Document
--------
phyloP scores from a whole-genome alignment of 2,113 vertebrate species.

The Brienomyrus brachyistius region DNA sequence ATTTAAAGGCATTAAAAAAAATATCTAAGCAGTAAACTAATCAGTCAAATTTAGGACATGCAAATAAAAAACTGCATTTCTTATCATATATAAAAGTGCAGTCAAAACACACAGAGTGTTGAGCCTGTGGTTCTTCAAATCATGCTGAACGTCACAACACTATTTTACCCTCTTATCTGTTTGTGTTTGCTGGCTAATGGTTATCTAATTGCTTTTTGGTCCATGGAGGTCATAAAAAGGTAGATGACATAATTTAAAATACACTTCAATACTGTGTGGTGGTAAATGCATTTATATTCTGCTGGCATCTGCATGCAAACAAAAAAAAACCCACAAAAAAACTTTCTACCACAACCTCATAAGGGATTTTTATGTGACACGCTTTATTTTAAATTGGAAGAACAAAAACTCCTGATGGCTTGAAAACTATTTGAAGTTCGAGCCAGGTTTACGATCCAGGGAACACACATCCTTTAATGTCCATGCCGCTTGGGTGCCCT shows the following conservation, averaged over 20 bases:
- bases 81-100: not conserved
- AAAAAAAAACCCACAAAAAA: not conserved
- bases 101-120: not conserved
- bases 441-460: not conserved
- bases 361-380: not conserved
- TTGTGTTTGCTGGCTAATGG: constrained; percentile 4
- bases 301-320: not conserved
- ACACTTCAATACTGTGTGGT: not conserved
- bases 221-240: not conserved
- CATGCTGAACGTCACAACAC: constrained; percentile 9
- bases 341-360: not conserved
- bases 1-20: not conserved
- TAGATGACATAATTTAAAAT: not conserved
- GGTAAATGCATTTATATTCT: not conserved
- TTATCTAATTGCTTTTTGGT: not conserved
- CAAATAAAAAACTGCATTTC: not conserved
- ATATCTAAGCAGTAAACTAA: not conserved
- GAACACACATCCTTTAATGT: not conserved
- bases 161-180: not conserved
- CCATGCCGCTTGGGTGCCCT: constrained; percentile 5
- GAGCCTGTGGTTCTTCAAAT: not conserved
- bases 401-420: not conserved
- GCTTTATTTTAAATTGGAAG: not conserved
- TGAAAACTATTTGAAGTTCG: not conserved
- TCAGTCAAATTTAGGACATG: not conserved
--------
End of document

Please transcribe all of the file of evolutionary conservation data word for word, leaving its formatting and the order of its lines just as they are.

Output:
phyloP scores from a whole-genome alignment of 2,113 vertebrate species.

The Brienomyrus brachyistius region DNA sequence ATTTAAAGGCATTAAAAAAAATATCTAAGCAGTAAACTAATCAGTCAAATTTAGGACATGCAAATAAAAAACTGCATTTCTTATCATATATAAAAGTGCAGTCAAAACACACAGAGTGTTGAGCCTGTGGTTCTTCAAATCATGCTGAACGTCACAACACTATTTTACCCTCTTATCTGTTTGTGTTTGCTGGCTAATGGTTATCTAATTGCTTTTTGGTCCATGGAGGTCATAAAAAGGTAGATGACATAATTTAAAATACACTTCAATACTGTGTGGTGGTAAATGCATTTATATTCTGCTGGCATCTGCATGCAAACAAAAAAAAACCCACAAAAAAACTTTCTACCACAACCTCATAAGGGATTTTTATGTGACACGCTTTATTTTAAATTGGAAGAACAAAAACTCCTGATGGCTTGAAAACTATTTGAAGTTCGAGCCAGGTTTACGATCCAGGGAACACACATCCTTTAATGTCCATGCCGCTTGGGTGCCCT shows the following conservation, averaged over 20 bases:
- bases 81-100: not conserved
- AAAAAAAAACCCACAAAAAA: not conserved
- bases 101-120: not conserved
- bases 441-460: not conserved
- bases 361-380: not conserved
- TTGTGTTTGCTGGCTAATGG: constrained; percentile 4
- bases 301-320: not conserved
- ACACTTCAATACTGTGTGGT: not conserved
- bases 221-240: not conserved
- CATGCTGAACGTCACAACAC: constrained; percentile 9
- bases 341-360: not conserved
- bases 1-20: not conserved
- TAGATGACATAATTTAAAAT: not conserved
- GGTAAATGCATTTATATTCT: not conserved
- TTATCTAATTGCTTTTTGGT: not conserved
- CAAATAAAAAACTGCATTTC: not conserved
- ATATCTAAGCAGTAAACTAA: not conserved
- GAACACACATCCTTTAATGT: not conserved
- bases 161-180: not conserved
- CCATGCCGCTTGGGTGCCCT: constrained; percentile 5
- GAGCCTGTGGTTCTTCAAAT: not conserved
- bases 401-420: not conserved
- GCTTTATTTTAAATTGGAAG: not conserved
- TGAAAACTATTTGAAGTTCG: not conserved
- TCAGTCAAATTTAGGACATG: not conserved